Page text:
Located in FirstPersonBP/Blueprints/FirstPersonCharacter. All the default functionality was left intact; however, additions were made to the blueprint. In the components section an instance of the OpenVinoClassification C++ class was added. Down in the Variables section, a LastStatus public string variable was added to display results from the classification functionality.
Figure 7. First Person Character blueprint added component and variable
The Event Graph is where the OpenVinoPlugin that will be initialized resides. When the Event BeginPlay triggers, the OpenVinoClassification object’s Initialize function is called. After Initialization, the Last Status string variable is populated with any error or success messages and is printed to the OpenVinoHUDWidget.
Figure 8. Initializing the OpenVINO™ toolkit plugin, Part 1
As can be seen in Figure 8, part of the initialization is to get the paths to the required OpenVINO toolkit intermediate representation files. Once created they are fed back into the Initialize function.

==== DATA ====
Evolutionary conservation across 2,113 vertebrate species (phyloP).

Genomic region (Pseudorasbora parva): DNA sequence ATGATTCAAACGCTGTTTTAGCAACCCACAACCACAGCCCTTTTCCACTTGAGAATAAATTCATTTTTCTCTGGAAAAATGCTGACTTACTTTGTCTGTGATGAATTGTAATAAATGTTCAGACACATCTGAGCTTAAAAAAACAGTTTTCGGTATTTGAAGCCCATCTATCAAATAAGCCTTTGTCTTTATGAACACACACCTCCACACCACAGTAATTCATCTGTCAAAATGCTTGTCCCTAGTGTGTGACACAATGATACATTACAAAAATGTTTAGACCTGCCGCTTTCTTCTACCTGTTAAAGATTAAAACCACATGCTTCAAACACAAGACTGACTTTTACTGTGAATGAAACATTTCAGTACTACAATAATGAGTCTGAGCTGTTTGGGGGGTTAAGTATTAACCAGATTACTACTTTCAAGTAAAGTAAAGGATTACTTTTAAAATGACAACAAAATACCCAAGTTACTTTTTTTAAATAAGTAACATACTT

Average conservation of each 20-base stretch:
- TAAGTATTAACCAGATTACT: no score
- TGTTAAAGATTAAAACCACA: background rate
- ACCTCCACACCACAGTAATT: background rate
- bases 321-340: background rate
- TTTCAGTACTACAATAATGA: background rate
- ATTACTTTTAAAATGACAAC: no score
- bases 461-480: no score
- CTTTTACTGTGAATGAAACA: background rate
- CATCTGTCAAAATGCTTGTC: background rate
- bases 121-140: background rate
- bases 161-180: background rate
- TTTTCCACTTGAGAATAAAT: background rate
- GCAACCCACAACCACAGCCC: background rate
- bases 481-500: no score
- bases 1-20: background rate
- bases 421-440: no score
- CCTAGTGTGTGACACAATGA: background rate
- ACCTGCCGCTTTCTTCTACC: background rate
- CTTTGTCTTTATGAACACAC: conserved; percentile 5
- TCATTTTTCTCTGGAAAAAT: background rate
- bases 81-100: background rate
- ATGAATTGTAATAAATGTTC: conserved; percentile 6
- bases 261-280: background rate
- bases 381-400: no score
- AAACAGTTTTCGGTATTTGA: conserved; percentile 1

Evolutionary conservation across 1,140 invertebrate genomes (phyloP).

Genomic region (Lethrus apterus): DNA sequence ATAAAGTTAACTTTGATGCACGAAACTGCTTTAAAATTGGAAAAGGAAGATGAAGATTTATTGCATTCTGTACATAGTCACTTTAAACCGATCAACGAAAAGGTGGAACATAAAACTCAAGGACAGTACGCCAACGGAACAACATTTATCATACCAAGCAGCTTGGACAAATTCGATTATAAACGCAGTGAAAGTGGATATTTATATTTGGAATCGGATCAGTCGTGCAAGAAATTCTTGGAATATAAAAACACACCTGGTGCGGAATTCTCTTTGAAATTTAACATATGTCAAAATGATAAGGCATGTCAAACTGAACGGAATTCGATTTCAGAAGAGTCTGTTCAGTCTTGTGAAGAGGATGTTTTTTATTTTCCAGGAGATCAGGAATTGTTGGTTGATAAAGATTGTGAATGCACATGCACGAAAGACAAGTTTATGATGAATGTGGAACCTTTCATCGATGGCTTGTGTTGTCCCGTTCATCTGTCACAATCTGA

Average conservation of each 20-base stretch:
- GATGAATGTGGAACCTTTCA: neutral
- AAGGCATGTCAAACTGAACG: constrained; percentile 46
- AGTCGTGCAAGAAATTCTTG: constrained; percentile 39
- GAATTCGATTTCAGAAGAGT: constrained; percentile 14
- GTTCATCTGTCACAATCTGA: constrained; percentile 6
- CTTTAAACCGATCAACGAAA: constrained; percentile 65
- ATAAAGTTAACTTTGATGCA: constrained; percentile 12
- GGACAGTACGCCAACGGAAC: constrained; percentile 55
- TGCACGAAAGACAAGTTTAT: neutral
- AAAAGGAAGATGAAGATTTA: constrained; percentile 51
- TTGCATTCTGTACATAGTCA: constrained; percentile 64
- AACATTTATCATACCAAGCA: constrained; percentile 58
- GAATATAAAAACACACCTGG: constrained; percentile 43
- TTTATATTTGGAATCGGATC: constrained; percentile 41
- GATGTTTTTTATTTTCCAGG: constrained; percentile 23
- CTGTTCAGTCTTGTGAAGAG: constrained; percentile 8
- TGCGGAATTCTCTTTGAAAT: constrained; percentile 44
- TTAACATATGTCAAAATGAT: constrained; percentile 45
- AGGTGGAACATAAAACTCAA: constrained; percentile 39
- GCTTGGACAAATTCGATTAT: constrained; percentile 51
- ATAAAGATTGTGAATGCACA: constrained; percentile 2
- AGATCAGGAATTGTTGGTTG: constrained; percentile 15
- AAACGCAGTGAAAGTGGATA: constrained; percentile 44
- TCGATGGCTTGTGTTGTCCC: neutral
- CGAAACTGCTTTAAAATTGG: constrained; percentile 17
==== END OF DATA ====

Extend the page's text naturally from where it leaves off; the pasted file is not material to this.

Figure 9. Initializing the OpenVINO™ toolkit plugin, Part 2
Once the OpenVINO toolkit classification is complete, the On Classification Complete event is triggered, which passes the classification result formatted as a single, multiline string value. This value is then stored in the LastStatus variable, and printed (in non-shipping versions) to screen and written to the log:
Figure 10. Handling Classification Complete message
Located in Intel/Blueprints/Billboard_BP, this blueprint was created to handle all the different images to classify. This blueprint is responsible for kicking off an OpenVINO toolkit classification functionality. This is triggered when the user aims the crosshairs at an image and clicks the left mouse button firing a projectile at the billboard triggering an OnComponentHit event.
Each billboard contains one image/texture of a pet to classify as well as a text render component to display the image’s classification name for comparison against the results.
Figure 11. Showing a Billboard blueprint with pet textures applied
Figure 12. Pet Billboard Components and added Variables.
The Billboard_BP is made up of the following:
Three variables were added to this blueprint:
The construction script creates dynamic material to display the image onto the Static Mesh component. It uses the one and only TextureMaterial. The TextureMaterial is populated by the variable PetTexture, which is a Texture object. It will then get the Pet Species Name variable, which is used to populate the SpeciesName Text Render component, which is displayed under the pet texture.